Adam Marek's stories remind us that there is nothing that can protect our young, except constant vigilance, writes Stephen Finucan. The Stone Thrower finds himself alone with his father, tasked with rescuing baby seabirds that have nasty, spiky knuckle-fish lodged in their throats. The choices parents make are at the heart of The Stone Thrower. The Stone Thrower is reliably dark.

In Khaled Hosseini's And the Mountains Echoed, readers remember why so many millions loved his earlier books. This book weaves a complex pattern of interlinked lives, searching for what they sense is missing. While much takes place in Europe and the United States, And the Mountains Echoed, at its heart, is about Afghans becoming separated from Afghanistan, writes Qais Akbar Omar.

Alice Munro wins a lot of prizes and everyone from Jonathan Franzen to Margaret Atwood agrees she's the best thing going. Munro is a master at pulling universal truths from even the grubbiest, most gothic farm kitchen sinks, and we are right to love her for it, writes Leah McLaren.

Isabel Allende's new novel Maya's Notebook tells of Maya's life in the underworld of Las Vegas until her grandmother sends her to the island of Chiloé where is able to rebuild her life. Maya's Notebook is exceptional in its portrayal of the human spirit, says Alison Rogers.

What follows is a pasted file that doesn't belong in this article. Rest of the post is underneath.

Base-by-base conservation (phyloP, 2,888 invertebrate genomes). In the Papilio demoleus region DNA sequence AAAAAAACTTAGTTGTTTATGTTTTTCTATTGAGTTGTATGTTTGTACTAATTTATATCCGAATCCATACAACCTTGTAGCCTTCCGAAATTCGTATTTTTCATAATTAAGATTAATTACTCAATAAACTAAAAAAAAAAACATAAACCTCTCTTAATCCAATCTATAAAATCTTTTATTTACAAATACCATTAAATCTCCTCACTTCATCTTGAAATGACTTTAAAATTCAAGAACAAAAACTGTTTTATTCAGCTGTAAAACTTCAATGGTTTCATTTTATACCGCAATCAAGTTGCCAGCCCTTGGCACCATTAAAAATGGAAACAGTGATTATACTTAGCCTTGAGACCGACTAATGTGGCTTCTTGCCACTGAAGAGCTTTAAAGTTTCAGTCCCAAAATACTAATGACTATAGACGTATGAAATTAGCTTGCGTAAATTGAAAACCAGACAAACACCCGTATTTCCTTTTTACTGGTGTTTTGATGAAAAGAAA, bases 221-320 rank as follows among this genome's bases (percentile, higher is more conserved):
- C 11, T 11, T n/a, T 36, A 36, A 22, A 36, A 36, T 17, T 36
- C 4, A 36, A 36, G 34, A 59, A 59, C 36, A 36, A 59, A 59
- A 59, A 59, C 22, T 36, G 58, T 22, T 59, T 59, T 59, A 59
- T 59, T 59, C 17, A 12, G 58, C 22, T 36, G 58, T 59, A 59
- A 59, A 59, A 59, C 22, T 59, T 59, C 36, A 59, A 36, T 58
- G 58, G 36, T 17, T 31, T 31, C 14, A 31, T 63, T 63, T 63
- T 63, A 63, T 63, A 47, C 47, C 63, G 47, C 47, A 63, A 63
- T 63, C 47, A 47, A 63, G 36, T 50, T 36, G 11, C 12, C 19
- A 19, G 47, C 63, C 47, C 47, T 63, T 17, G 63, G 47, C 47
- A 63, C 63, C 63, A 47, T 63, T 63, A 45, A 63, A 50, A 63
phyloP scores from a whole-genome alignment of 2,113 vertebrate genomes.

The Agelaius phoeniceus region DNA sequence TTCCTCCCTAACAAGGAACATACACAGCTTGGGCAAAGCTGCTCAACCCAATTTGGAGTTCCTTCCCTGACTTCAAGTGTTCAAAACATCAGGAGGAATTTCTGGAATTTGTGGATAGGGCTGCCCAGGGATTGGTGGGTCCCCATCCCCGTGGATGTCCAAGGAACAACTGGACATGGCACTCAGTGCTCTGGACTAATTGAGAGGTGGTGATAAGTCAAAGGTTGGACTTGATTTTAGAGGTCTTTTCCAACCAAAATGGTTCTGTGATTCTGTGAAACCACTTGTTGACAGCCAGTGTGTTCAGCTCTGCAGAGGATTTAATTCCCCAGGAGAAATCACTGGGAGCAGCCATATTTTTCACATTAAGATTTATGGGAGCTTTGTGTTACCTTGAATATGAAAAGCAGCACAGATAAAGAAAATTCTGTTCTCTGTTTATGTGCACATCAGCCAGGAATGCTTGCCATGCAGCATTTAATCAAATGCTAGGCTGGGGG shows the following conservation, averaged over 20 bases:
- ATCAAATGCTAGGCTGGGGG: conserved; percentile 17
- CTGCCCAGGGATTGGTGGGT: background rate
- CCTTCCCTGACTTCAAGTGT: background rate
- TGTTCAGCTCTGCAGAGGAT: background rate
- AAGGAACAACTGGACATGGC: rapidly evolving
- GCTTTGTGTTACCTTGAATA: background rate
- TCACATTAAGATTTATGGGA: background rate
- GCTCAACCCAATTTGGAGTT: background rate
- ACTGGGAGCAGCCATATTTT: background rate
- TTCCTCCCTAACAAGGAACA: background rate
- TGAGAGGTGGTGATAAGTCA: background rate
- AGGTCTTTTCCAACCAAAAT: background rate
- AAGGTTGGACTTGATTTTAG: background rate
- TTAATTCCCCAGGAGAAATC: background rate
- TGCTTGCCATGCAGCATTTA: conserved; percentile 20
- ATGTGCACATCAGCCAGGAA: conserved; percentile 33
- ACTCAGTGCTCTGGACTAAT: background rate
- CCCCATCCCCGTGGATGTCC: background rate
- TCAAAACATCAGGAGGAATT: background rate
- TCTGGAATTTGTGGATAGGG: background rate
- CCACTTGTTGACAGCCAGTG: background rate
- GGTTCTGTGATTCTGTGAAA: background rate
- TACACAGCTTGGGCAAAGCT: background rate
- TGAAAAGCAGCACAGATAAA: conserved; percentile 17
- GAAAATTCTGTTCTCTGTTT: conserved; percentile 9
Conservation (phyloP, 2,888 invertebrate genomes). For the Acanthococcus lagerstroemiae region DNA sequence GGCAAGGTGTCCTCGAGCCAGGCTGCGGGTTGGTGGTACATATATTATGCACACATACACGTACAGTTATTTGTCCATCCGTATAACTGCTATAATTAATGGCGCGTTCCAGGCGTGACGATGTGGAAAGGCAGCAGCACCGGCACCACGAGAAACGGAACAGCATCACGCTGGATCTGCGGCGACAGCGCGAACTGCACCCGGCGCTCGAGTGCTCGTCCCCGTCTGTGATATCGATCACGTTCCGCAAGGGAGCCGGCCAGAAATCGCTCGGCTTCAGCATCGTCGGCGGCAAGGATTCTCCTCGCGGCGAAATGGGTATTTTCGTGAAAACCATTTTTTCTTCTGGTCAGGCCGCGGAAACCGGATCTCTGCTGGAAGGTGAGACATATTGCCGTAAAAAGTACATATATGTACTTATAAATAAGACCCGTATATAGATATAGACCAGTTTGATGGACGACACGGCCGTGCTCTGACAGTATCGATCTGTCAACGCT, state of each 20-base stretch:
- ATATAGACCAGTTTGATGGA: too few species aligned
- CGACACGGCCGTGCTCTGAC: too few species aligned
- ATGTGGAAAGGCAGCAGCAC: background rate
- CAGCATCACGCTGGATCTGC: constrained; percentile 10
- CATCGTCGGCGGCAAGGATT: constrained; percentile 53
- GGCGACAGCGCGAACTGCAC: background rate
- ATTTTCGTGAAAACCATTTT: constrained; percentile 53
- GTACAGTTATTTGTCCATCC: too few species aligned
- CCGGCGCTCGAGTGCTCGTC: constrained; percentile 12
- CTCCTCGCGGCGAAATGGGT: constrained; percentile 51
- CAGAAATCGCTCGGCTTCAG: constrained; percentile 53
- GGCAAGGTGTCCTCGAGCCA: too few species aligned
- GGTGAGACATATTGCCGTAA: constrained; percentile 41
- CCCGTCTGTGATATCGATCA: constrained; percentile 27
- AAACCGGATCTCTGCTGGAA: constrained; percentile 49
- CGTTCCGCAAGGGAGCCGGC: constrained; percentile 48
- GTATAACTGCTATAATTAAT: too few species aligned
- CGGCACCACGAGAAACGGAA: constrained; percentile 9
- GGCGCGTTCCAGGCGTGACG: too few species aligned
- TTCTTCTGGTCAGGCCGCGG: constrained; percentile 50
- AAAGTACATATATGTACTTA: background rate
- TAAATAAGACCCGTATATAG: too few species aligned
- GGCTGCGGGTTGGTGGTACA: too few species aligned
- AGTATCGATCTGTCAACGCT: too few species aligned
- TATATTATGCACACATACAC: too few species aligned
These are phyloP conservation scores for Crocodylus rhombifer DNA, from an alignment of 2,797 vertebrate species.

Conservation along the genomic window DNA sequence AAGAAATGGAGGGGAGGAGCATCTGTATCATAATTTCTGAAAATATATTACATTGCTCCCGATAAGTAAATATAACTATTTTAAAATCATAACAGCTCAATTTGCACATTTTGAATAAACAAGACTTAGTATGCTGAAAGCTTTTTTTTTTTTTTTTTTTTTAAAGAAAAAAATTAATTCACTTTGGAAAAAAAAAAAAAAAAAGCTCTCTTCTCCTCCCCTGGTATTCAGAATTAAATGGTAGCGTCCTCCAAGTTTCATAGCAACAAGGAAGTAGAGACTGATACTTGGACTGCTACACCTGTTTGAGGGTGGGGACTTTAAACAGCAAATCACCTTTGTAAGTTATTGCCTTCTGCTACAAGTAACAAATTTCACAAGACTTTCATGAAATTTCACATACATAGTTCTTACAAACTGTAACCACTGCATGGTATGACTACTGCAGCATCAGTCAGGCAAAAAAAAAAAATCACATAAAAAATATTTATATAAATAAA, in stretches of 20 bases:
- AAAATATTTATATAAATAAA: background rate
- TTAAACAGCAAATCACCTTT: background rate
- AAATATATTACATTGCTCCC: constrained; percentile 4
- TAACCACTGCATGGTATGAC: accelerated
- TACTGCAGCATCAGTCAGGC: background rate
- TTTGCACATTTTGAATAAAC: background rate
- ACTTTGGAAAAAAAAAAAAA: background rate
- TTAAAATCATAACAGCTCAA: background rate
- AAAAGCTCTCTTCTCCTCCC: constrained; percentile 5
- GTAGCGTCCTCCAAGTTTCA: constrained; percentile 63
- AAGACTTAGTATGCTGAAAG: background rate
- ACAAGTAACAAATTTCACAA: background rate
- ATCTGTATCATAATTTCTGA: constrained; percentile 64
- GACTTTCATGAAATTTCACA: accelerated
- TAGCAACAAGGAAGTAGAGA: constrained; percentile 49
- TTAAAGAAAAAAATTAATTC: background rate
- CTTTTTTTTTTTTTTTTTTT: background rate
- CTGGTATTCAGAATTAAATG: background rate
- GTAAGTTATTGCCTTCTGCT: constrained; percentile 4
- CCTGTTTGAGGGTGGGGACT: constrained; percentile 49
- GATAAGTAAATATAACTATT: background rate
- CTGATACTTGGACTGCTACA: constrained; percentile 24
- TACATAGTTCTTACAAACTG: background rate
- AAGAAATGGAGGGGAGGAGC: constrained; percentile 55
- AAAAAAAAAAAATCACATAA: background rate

Laura Miller writes in Salon on why Rachel Kushner’s new novel The Flamethrowers scares male critics.


Poets in Conversation. Join Anna Swanson, Bren Simmers and Ariel Gordon for a reading that celebrates a decade of friendship. Saturday, June 8th at 7:30 pm, free. People's Co-op Bookstore, 1391 Commercial Drive, Vancouver.

Author will give an illustrated talk about the artist Ina D.D. Uhthoff, who was a driving force in the Victoria art scene of the mid-20th century. Sunday, June 9 at 4:00pm. Royal BC Museum, 675 Belleville Street, Victoria. More information at

Meet the author of the Women of the Otherworld series for young people. Tuesday, June 11. Author reading at City Centre Library at 1:30pm; writing workshop for ages 12+ at Guildford Library at 4:30pm. Complete details at

A Strawberry tea and the BCGS 2012 Family History Book Awards. Authors' talks. All interested in genealogy and family history are welcome to attend. Wednesday, June 11 at 7:30pm. Danish Lutheran Church, 6010 Kincaid Street, Burnaby. More information at